The steppe bison (Bison priscus), a larger version of the modern bison (Bison bison), is generally thought to be the first bison species to touch North American soil. Unlike other Pleistocene fauna, bison proved durable during an extinction event that wiped out various species, including mammoths.
Fossil evidence from these horned creatures was used by researchers to determine whether early humans utilized the Ice Free Corridor as a route to North America from Beringia, a name used for unglaciated Alaska and Yukon.
“A central question in New World biogeography and archaeology has been the role of an ‘Ice Free Corridor’ along the eastern slopes of the Rocky Mountains in facilitating biotic exchange between Beringia … and southern interior parts of the Americas,” the researchers wrote in a study appearing in Proceedings of the National Academy of Sciences.
Using radiocarbon dating and ancient mitochondrial DNA from the ancient bison, the researchers discovered that humans likely didn’t use the Ice Free Corridor as a route for initial expansion. The corridor was closed more than 20,000 years, as geological interpretations indicate that two ice sheets, the Cordilleran and Laurentide ice sheets, coalesced in the region and formed an impenetrable barrier. This lasted until the glacial retreat at the end of the Pleistocene, with the corridor opening around 13,400 years ago.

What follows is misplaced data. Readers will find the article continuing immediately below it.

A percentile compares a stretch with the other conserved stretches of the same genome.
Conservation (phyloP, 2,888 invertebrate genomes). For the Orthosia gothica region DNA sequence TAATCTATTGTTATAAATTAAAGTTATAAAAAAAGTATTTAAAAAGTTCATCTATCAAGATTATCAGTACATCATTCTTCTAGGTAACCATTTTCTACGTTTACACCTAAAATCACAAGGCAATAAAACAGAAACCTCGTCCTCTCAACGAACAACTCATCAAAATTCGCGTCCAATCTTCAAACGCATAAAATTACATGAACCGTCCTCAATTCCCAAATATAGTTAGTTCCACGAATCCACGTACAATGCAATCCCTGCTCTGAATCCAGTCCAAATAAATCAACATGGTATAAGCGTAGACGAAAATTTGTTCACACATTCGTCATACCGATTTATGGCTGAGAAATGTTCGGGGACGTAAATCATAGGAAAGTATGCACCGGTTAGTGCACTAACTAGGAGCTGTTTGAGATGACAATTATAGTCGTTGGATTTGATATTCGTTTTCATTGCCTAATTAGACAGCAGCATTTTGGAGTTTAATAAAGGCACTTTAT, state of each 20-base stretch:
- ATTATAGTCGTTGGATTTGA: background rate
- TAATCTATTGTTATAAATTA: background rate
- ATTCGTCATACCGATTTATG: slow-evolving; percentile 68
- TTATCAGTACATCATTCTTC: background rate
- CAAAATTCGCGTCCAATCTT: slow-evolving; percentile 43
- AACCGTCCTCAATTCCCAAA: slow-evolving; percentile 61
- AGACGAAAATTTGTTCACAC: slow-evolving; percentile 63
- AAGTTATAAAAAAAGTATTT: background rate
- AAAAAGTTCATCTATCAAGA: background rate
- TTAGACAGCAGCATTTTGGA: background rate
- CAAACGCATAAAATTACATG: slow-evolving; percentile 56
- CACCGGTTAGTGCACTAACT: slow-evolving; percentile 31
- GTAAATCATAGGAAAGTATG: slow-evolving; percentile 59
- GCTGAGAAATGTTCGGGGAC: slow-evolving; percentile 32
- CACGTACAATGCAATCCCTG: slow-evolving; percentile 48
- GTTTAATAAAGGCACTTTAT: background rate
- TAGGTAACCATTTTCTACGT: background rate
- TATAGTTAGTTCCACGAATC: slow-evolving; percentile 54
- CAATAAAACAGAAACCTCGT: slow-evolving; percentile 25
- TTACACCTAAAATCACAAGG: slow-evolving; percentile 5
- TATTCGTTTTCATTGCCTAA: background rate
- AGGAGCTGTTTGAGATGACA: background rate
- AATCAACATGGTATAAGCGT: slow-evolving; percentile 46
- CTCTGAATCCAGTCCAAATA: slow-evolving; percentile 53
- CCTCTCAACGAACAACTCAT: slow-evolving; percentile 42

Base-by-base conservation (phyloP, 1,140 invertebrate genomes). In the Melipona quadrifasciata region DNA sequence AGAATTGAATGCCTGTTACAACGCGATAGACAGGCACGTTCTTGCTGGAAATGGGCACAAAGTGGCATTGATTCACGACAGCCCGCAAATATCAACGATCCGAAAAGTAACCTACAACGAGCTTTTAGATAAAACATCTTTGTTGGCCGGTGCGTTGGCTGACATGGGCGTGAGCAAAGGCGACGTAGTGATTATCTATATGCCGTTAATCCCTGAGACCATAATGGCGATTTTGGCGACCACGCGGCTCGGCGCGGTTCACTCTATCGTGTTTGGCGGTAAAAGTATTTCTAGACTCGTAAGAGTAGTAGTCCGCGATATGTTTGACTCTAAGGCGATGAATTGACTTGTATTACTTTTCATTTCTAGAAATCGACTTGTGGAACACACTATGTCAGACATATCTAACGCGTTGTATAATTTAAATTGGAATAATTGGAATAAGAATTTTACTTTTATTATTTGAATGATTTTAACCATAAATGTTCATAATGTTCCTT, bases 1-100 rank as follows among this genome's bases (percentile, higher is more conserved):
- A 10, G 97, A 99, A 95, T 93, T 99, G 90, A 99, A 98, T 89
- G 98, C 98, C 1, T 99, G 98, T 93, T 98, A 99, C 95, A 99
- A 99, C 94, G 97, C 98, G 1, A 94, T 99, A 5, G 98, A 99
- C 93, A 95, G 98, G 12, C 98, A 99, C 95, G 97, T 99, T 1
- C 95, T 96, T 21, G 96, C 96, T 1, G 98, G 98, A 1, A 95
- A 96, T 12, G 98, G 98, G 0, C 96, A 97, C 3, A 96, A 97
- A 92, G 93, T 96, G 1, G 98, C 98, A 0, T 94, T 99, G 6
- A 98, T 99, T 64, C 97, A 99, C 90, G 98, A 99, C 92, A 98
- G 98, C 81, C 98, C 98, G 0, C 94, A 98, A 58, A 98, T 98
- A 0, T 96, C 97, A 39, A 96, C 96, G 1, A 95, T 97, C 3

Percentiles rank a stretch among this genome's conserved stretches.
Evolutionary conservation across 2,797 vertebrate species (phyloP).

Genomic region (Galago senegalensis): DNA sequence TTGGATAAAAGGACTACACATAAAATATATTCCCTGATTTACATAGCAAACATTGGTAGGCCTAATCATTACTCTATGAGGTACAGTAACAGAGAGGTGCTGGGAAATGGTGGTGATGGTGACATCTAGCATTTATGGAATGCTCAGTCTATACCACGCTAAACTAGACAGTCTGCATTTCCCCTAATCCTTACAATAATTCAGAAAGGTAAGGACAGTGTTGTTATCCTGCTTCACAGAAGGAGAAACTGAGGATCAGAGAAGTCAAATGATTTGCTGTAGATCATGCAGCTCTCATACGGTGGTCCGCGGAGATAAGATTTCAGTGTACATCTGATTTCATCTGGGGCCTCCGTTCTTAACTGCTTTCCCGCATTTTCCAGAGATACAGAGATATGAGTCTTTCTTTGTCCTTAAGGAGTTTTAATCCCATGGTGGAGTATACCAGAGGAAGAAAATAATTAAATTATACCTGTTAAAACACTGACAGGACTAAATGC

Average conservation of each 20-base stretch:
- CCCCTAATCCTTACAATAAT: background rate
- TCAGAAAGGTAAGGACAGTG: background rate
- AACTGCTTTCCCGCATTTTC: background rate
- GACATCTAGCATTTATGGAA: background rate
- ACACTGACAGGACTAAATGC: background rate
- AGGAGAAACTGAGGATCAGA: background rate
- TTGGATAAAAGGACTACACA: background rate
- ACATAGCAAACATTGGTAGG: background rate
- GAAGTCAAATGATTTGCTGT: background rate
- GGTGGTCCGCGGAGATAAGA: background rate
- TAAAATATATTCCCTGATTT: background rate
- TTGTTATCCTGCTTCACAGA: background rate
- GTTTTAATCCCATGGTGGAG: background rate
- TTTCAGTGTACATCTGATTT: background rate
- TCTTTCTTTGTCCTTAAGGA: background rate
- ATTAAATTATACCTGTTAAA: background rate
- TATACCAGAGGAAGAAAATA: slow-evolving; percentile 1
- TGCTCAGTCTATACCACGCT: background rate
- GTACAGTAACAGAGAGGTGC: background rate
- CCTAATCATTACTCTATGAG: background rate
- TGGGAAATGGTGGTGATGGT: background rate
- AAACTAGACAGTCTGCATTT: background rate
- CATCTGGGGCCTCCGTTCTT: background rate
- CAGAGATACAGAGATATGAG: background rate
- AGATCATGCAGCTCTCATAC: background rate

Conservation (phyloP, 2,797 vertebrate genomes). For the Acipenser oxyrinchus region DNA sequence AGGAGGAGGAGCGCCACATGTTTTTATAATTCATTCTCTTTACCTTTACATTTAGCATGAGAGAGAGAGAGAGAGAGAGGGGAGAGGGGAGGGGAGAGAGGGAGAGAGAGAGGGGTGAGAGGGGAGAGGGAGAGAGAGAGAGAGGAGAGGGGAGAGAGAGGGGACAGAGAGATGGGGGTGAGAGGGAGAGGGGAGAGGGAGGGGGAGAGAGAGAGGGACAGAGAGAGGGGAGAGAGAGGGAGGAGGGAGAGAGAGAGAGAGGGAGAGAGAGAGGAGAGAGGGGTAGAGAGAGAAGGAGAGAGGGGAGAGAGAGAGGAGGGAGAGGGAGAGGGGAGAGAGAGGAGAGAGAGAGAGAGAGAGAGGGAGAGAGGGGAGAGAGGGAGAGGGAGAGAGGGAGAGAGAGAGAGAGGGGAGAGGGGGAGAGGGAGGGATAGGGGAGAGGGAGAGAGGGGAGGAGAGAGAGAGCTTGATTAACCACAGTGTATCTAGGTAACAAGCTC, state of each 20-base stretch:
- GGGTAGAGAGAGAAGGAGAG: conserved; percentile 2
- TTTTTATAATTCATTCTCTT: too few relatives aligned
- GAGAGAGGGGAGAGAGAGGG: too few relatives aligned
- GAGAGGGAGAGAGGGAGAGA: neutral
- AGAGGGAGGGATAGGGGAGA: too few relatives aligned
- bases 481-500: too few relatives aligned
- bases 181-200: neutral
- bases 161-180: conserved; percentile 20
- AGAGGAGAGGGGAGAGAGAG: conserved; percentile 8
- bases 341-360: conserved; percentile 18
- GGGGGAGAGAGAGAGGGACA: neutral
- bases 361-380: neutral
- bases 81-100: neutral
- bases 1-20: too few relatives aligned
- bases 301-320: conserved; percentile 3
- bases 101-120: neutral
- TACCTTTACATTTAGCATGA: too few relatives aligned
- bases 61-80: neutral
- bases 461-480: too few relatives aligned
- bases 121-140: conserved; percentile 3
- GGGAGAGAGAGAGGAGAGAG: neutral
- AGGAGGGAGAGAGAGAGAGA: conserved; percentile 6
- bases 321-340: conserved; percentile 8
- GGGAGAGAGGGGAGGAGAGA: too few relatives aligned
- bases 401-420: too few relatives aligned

“Although bison survived the interval of glacial coalescence both north and south of the continental ice sheets, population bottlenecks and barriers to gene flow affected their mitochondrial diversity,” the researchers wrote. “By the time the glaciers began to retreat, bison populations that had been isolated to the south of the continental ice sheets were mitochondrially distinct from their contemporary northern counterparts in Beringia.”
Study author Prof. Beth Shapiro, who teaches ecology and evolutionary biology at University of California, Santa Cruz, led the DNA analyses, while Duane Froese, of the University of Alberta, handled the radiocarbon dating work.
After the corridor opened, “bison used this route to disperse from the south and by 13,000 from the north,” the researchers wrote.
Since humans expanded into North America more than 15,000 years ago, the researchers postulated that the initial southward movement was achieved via a route along the Pacific coast. Once the glacial retreat occurred though, humans and bison likely used the Ice Free Corridor to travel freely northward and southward.